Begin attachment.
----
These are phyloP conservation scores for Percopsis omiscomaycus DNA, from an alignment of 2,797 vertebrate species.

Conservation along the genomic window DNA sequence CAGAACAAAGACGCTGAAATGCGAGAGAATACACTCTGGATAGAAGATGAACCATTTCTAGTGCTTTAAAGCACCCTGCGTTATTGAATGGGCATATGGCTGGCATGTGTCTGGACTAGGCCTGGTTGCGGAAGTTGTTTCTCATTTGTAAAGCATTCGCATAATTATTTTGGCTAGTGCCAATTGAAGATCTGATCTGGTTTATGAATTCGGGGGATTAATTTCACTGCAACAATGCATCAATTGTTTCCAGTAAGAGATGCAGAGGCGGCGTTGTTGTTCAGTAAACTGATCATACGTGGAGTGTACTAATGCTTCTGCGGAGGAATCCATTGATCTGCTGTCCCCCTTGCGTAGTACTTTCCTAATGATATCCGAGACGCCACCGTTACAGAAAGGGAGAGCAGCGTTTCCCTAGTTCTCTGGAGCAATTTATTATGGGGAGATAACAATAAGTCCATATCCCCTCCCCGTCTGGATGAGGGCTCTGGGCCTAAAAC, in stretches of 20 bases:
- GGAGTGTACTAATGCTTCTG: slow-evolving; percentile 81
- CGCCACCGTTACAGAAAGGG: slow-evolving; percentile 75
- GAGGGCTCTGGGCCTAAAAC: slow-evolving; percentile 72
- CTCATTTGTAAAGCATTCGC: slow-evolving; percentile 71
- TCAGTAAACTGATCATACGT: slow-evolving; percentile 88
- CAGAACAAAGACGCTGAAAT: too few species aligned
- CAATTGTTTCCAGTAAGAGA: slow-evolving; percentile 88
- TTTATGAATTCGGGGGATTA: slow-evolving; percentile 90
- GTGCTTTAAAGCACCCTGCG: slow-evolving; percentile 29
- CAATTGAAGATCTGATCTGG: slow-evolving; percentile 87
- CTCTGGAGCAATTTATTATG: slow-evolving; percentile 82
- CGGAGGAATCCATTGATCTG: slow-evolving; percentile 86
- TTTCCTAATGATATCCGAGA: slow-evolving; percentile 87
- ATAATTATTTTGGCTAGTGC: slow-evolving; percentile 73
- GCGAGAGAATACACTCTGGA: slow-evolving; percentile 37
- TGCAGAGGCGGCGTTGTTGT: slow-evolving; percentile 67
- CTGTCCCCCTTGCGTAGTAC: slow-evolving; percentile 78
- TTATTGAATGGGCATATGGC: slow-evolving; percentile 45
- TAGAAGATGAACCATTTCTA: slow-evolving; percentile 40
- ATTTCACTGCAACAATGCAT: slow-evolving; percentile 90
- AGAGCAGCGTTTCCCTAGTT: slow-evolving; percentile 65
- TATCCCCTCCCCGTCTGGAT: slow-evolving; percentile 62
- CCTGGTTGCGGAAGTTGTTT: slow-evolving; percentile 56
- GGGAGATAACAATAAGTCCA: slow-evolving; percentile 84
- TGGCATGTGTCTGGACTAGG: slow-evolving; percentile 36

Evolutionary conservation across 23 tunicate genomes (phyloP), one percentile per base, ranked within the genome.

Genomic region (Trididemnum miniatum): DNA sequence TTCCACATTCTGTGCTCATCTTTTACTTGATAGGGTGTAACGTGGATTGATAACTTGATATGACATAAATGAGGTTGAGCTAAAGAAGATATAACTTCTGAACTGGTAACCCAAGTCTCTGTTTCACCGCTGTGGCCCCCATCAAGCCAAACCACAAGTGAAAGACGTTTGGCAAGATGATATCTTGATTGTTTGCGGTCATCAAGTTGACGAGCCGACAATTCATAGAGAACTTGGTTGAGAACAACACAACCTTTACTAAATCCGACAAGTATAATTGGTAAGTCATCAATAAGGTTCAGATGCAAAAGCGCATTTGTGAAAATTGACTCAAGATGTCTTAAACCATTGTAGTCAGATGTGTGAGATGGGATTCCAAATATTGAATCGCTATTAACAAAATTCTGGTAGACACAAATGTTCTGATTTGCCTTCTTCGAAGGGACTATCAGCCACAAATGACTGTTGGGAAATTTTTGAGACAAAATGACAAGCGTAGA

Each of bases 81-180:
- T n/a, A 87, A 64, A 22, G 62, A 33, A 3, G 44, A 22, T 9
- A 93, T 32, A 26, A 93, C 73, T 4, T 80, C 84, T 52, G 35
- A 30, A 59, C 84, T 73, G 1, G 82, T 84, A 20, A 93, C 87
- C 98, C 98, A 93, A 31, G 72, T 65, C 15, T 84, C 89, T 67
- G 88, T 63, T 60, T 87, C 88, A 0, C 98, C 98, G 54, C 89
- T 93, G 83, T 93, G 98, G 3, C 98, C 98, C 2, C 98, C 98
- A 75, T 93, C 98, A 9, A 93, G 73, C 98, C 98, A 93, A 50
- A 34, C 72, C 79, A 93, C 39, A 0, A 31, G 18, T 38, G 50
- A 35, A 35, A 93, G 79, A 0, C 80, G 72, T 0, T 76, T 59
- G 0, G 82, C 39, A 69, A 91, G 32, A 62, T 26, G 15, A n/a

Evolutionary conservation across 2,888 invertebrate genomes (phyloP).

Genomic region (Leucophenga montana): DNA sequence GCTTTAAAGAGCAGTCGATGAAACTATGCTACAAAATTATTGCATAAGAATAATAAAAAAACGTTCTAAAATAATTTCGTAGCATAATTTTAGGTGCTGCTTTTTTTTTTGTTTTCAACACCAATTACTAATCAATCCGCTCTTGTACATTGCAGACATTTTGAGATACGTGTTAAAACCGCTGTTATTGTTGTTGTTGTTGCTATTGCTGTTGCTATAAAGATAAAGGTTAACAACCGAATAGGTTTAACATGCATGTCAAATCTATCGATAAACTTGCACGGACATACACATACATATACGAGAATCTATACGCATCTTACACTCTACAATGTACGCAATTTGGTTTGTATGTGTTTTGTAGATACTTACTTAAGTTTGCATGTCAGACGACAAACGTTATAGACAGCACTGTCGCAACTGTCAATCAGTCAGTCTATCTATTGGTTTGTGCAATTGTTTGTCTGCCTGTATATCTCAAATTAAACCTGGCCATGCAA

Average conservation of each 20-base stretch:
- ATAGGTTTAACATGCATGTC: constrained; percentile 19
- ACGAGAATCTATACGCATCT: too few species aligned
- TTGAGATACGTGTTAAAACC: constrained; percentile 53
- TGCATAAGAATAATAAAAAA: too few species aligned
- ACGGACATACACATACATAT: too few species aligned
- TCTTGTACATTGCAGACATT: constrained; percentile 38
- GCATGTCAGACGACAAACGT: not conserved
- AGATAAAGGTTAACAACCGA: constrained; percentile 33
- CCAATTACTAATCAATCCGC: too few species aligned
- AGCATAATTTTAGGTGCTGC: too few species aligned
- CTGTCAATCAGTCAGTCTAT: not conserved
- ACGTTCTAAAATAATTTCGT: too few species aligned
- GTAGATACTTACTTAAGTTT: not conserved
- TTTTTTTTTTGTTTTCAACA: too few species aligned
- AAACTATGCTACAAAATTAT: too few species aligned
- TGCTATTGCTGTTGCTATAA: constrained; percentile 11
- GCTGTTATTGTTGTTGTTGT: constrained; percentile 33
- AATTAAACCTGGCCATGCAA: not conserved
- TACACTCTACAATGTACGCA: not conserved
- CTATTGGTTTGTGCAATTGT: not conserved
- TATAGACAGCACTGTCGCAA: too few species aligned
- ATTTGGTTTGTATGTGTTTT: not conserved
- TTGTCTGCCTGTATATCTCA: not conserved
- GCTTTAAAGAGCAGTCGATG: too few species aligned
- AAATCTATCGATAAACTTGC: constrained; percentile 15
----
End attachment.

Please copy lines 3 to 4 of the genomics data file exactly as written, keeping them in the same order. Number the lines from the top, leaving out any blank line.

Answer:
- GGAGTGTACTAATGCTTCTG: slow-evolving; percentile 81
- CGCCACCGTTACAGAAAGGG: slow-evolving; percentile 75